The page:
The Roots of Venezuela's Recount

Beneath the mutual recriminations, both the chavistas and the opposition want recognition.

After fourteen years of Hugo Chávez’s personalist leadership, Venezuelans took their first steps into a brave new world of political contestation on April 14 when they elected a president to fulfill Chávez’s term. The fireworks that marked the aggressive campaign are, in a sense, still going off.

The unexpectedly close special presidential election between interim president Nicolás Maduro and opposition candidate Henrique Capriles, with a difference of 1.8 percent of the vote (or 272,865 votes), was followed by postelection turmoil in the streets and opposing international calls for either a vote recount or immediate recognition of Maduro’s slim victory.

After losing by 11 points to the recently deceased Hugo Chávez last October, Capriles turned in what by opposition standards was a terrific result. Emboldened by winning a record-high 7.3 million votes, and troubled by the lack of fairness in campaign conditions, Capriles called for a full recount and refused to accept the results until it was carried out. Turnout reached approximately 80 percent, half a percentage point less than in October, once again making it clear Venezuelans value the ballot.

The Terms of an Audit

Semantics surrounding Venezuela’s automated voting system bogged down this recount demand, and international calls for a recount further confused the discussion. But these are not just pedantic semantics.

The National Electoral Council (CNE) and Supreme Court head rejected the calls for a “recount,” arguing that it would mean a return to the manual voting method of the past, which was discarded because of suspected fraud fifteen years ago. The CNE did, however, eventually agree to an “audit.”

In Venezuela, citizens vote on touch-screen voting machines and receive a paper receipt to confirm their electronic vote. They deposit the slip in a ballot box to be available for a “citizen verification” of the electronic vote in slightly more than half of the voting tables after the close of the polls on election night. The legal vote is the one registered in the voting machine and printed out from the machine, with copies going to the central election headquarters, the election workers at that voting table and all of the party witnesses present.

Though publically Capriles had called for a “recount vote by vote,” on April 17 the campaign formally requested an audit of the system, including a comparison of the paper receipts and electronic tally sheets along with the number of voters recorded in the manual voters’ log, as well as an audit of all of the remaining “voting instruments,” including the fingerprint registration machines.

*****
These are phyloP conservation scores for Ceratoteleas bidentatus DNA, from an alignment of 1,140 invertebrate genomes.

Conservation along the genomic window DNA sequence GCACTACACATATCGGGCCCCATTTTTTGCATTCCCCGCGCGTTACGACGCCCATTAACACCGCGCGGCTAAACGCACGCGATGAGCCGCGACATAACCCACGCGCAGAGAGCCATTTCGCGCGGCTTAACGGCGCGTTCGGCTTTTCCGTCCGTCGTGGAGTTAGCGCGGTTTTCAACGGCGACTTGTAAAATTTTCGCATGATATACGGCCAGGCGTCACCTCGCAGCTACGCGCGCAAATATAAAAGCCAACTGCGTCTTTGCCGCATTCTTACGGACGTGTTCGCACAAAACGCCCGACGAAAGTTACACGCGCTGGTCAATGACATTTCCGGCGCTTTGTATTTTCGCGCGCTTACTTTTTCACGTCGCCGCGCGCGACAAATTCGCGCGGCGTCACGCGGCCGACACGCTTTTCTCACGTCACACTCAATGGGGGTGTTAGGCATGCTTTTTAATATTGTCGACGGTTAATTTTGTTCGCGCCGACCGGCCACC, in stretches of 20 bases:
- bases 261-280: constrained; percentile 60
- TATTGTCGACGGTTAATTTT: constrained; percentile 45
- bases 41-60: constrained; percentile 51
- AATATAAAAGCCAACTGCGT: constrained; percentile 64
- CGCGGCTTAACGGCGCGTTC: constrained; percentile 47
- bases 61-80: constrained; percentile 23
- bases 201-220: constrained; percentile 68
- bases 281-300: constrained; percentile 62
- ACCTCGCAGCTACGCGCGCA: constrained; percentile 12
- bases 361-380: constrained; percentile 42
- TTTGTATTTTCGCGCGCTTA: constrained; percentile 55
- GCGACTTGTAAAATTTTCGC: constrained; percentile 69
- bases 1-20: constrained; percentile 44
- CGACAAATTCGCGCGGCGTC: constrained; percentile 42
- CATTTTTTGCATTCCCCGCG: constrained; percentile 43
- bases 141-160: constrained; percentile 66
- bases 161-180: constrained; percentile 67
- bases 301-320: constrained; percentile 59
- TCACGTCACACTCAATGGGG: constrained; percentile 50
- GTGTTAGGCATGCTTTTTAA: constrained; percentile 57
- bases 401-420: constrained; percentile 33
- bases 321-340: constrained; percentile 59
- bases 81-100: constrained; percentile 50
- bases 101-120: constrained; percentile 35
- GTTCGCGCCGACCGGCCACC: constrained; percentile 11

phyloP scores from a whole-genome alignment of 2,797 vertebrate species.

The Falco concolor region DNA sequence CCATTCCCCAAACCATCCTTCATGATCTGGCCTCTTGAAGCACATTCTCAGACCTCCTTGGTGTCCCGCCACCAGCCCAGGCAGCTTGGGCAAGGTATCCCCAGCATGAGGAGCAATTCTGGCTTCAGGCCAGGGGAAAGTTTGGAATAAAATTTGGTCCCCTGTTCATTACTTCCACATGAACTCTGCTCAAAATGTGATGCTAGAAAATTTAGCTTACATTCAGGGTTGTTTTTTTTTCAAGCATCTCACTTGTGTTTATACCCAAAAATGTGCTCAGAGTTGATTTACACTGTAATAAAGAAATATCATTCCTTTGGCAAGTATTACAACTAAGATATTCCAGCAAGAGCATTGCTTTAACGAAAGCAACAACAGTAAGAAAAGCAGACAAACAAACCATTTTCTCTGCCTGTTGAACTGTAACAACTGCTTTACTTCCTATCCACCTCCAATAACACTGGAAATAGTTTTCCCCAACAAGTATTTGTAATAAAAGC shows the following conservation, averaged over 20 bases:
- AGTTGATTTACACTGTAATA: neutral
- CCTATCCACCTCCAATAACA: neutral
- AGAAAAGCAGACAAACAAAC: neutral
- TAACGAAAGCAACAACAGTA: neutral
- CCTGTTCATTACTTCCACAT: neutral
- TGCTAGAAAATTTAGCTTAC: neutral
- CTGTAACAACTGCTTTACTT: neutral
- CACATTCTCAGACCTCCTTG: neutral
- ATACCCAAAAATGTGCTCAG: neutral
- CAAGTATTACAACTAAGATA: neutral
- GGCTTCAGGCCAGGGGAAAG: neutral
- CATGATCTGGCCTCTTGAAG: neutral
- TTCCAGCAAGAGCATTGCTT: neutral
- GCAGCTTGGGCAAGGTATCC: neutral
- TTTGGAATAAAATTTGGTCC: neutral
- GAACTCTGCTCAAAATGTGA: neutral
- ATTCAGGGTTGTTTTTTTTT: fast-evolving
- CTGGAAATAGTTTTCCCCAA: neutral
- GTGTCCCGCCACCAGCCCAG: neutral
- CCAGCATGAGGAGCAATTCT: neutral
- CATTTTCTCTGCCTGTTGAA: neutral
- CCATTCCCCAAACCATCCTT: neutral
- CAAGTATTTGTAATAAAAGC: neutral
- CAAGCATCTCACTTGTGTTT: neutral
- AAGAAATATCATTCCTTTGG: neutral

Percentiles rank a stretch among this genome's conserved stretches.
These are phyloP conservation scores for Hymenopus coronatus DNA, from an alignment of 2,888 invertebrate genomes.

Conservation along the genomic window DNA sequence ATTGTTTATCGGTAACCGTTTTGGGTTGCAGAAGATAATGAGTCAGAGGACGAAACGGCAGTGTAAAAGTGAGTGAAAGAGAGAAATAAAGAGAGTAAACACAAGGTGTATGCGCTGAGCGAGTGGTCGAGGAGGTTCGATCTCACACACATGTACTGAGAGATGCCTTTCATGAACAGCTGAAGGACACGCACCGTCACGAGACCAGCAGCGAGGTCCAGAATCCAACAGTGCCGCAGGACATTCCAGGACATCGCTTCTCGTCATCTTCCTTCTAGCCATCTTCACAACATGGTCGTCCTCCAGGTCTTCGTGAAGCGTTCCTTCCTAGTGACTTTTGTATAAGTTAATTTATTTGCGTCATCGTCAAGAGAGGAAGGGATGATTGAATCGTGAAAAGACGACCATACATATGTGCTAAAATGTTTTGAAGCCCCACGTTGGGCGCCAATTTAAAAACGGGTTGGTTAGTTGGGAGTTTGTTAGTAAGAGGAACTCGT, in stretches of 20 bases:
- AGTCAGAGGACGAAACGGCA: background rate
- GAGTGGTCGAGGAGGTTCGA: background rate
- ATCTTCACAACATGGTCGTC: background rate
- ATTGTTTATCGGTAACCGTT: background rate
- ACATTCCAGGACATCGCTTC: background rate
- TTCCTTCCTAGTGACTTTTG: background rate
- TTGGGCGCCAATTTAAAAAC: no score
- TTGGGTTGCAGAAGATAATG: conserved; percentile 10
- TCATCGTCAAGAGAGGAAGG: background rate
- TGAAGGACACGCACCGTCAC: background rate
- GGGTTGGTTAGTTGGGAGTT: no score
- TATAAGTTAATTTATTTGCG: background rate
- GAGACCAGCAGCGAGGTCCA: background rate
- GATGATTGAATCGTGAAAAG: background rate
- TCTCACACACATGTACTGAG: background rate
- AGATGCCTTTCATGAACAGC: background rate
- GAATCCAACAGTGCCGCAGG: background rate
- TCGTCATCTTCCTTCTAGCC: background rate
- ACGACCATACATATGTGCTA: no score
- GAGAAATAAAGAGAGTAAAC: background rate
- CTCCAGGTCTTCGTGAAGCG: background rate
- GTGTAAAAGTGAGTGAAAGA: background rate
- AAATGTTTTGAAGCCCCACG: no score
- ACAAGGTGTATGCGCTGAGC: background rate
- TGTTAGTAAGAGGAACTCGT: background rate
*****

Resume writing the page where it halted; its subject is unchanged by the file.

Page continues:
The next night, the CNE offered to expand “citizen verification” to include all of the ballot boxes in what they term a technical audit, an attempt to verify the consistency between the paper receipts and electronic tally sheets, and Capriles publicly accepted. The audit is expected to take one month. In eight years of using these machines, no discrepancies have been found in the post-election audits and none is expected to be found this time.

For now, the battle over semantics, and underlying principles, continues as the Capriles campaign is in a dispute with the CNE over what else the audit should encompass.

The opposition claims three types of irregularities occurred that could affect the election results—inconsistencies in the number of voters and number of votes in some locations, serious shortcomings in the quality of voting and grossly unequal campaign conditions.

The additional materials requested by the campaign are meant to allow them to investigate some of the shortcomings they and national observers identified, including coerced voting in the form of persons assisting voters who did not need assistance; and possible double-voting and impersonating other (dead) voters. Records from Venezuela’s fingerprint identification machines, which were introduced precisely to prevent double voting and impersonation, as well as registers of “incidences” in the voting place, could help determine the extent of such potential irregularities.

Other complaints involving the ousting of opposition party witnesses from a number of voting centers, thus preventing the opposition from monitoring those locations, and intimidation of voters by government-affiliated motorcycle gangs, are serious charges. But it is more difficult to measure their impact on the vote count. Finally, complaints affecting the competitiveness of the election, such as unequal campaign financial resources or media access, were submitted prior to the election, but are impossible to quantify the impact on the actual vote.

Underlying the Dispute

If the dispute is at one level semantic, underneath it there lies a fundamental demand for recognition from each side. The government argues it won the election with 51 percent of the vote and should be able to govern as the winning majority, without “co-governing.” It points out that the opposition technical experts have participated in sixteen different audits of the voting system before and after each election, and have repeatedly declared the automated machines to be secure and accurate, and the vote secret.

The opposition argues that for the first time since Chávez became president in 1999, they represent half of the country and should be recognized as such, rather than be excluded and unprotected by the government. They want to have their views taken into account on decisions of national import, such as how to increase productivity and reduce crime, and participate in the appointment of public authorities, such as justices and election authorities.

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